In this ‘dirty fight’, he hasn’t spared civil servants and popular Turkish footballer Hakan Sukur whose arrest he has ordered. He has purged 9000 workers from the interior ministry, 9,322 under investigation, and has suspended 15,200 from the ministry of education. While in the army over 100 generals have been detained.
Not contented with this onslaught, the president has turned his direction towards one-time ally and Islamic cleric Fettulah Gulen who is on self-exile in the US, accusing him of being behind the failed coup to remove him. Consequently, he demanded for his extradition from Washington-a request the Obama government has turned down demanding Erdogan proves the cleric’s involvement in the failed coup.
Though the coup that left 263 dead and 1,400 wounded is treasonable and deserves to be punished, the manner and tactics employed by the president is as worrying and condemn able as the treasonable actions of the perpetrators. Trampling on the constitution with impunity all in the name of bringing the coup plotters and those considered to be accomplices is a dangerous and unrewarding precedent for a country that is an active player in NATO and also plotting an EU ambition.
Ankara has a pivotal role to play on the global scene; her strategic location acting as a buffer between two continents makes her a fulcrum of attention within Europe, Middle East and the world at large. Therefore, Tayyip Erdogan has to slow down on his unrelenting crackdown that has somewhat vindicated his critics who see another “Putin” in the Turkish leader. Justifiably because, his actions after the failed coup coupled with his ambition to project a neo-ottoman foreign policy and his apparent blackmail on Washington to choose between the “Turkish state and FetullahGulen” who he claimed masterminded the putsch mirrored a “putinesque”.
Turkey’s strongman has appropriated more powers to himself after the coup by influencing the legislature to allow him bypass bureaucratic and legal hurdles in making arrests and unleashing Turkish security operatives on those he perceived as accomplices in the botched coup. A situation he has exploited to further asphyxiate his opponents and critics.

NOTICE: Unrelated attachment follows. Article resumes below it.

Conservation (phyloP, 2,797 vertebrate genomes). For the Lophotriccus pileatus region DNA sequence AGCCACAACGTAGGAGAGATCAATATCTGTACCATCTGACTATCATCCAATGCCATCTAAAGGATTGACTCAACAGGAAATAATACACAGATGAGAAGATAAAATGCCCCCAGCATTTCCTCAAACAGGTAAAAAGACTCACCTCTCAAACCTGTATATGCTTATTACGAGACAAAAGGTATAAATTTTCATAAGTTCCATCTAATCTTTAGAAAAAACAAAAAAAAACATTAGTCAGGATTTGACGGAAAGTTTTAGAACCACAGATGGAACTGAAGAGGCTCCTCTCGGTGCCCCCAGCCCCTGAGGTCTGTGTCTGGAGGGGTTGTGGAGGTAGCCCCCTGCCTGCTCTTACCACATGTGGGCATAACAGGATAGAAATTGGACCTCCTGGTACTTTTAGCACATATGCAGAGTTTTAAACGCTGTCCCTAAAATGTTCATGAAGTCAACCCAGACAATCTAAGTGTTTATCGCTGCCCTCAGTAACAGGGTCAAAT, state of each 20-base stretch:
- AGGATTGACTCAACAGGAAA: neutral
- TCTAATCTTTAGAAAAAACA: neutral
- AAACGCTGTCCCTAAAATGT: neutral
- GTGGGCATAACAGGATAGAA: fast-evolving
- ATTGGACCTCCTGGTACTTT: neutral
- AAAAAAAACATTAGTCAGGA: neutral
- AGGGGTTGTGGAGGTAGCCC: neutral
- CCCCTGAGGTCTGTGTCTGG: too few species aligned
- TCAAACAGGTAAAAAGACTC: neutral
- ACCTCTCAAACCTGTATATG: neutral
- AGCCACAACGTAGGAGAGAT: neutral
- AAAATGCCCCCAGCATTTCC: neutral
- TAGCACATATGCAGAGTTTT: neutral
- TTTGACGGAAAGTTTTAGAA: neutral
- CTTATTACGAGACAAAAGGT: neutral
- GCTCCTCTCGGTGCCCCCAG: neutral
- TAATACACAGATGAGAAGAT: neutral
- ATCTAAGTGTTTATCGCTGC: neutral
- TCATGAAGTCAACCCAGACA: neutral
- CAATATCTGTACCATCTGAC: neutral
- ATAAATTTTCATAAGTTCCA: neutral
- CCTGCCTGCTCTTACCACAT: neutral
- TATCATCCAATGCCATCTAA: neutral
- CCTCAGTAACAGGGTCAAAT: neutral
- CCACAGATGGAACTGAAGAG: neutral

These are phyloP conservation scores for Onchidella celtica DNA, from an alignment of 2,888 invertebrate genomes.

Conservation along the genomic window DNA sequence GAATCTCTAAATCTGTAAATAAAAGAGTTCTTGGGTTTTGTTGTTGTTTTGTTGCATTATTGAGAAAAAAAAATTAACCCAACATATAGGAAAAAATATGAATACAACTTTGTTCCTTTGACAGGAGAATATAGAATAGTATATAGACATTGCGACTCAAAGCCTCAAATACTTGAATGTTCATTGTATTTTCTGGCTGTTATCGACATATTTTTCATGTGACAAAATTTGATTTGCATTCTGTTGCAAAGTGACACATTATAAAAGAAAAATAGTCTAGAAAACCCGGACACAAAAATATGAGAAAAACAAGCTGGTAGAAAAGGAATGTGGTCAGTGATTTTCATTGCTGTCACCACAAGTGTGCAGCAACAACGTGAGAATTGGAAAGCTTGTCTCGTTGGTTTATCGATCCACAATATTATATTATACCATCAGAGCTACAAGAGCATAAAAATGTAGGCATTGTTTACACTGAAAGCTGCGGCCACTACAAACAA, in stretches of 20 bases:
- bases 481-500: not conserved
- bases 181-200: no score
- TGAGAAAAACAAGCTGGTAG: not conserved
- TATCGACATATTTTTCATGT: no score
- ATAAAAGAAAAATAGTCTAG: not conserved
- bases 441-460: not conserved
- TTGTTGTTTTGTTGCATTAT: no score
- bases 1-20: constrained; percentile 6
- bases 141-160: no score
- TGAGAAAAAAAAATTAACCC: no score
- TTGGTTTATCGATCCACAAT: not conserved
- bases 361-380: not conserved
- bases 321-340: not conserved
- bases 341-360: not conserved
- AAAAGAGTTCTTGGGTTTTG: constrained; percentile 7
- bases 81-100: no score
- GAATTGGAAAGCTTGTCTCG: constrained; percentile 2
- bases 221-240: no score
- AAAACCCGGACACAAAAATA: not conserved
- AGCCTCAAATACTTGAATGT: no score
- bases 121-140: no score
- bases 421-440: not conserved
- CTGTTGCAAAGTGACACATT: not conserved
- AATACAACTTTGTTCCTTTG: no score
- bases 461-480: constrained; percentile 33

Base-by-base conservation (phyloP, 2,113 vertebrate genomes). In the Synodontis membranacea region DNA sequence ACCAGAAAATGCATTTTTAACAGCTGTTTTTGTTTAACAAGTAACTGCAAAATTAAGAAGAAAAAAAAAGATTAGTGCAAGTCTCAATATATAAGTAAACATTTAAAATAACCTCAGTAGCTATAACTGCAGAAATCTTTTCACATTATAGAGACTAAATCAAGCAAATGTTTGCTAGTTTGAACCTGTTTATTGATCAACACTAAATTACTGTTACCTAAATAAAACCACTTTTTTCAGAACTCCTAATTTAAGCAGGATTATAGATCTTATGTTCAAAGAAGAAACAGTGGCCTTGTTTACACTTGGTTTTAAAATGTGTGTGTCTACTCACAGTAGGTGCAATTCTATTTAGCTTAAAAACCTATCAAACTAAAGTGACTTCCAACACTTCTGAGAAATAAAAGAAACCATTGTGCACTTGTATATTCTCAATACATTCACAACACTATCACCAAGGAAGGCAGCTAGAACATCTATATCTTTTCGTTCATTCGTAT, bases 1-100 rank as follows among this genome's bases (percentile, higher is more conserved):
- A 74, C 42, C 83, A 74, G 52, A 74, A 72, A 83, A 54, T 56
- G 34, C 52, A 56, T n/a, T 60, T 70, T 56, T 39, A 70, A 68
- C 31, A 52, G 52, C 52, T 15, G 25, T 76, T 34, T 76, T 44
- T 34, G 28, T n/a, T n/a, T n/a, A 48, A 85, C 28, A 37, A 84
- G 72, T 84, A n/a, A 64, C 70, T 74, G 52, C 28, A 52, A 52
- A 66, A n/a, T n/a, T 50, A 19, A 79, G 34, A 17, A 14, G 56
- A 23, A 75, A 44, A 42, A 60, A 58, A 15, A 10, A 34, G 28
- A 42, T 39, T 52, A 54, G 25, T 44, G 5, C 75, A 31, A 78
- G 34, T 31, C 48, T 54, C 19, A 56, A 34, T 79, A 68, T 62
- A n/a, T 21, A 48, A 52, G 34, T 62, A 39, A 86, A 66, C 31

Blaming a foreign power and prominent opposition strongmen for the failed coup is uncalled for. It resembles a propagandist tool employed by Erdogan to hide his own shortcomings as a leader.
It should be noted that any form of backdoor and illegitimate political move most especially military coups against a legitimate political authority of a state is undemocratic and treasonable. Hence, the failed coup in Turkey is illegal and must be condemned.
However, a leader should know he can’t have 100% support; criticism and oppositions will always arise especially when there are loopholes in his policies. Bet, the Turkish president had some.
But, with the dust settling down and Erdogan still in power, the time to mend the crack is now. Rather than embark on smear campaigns, blames and arrests, the Turkish president should take an introspective look into his style of leadership that has seen him evolve from a moderate to autocratic and from ditching Ataturk’s legacy of a secular Turkey to Islamizing it just because he wants to project a new ottoman power.
“A good leader is a listening leader that accepts criticism when he’s wrong”. Tayyip Erdogan can still be that leader provided he stops blaming others and admits his shortcomings too.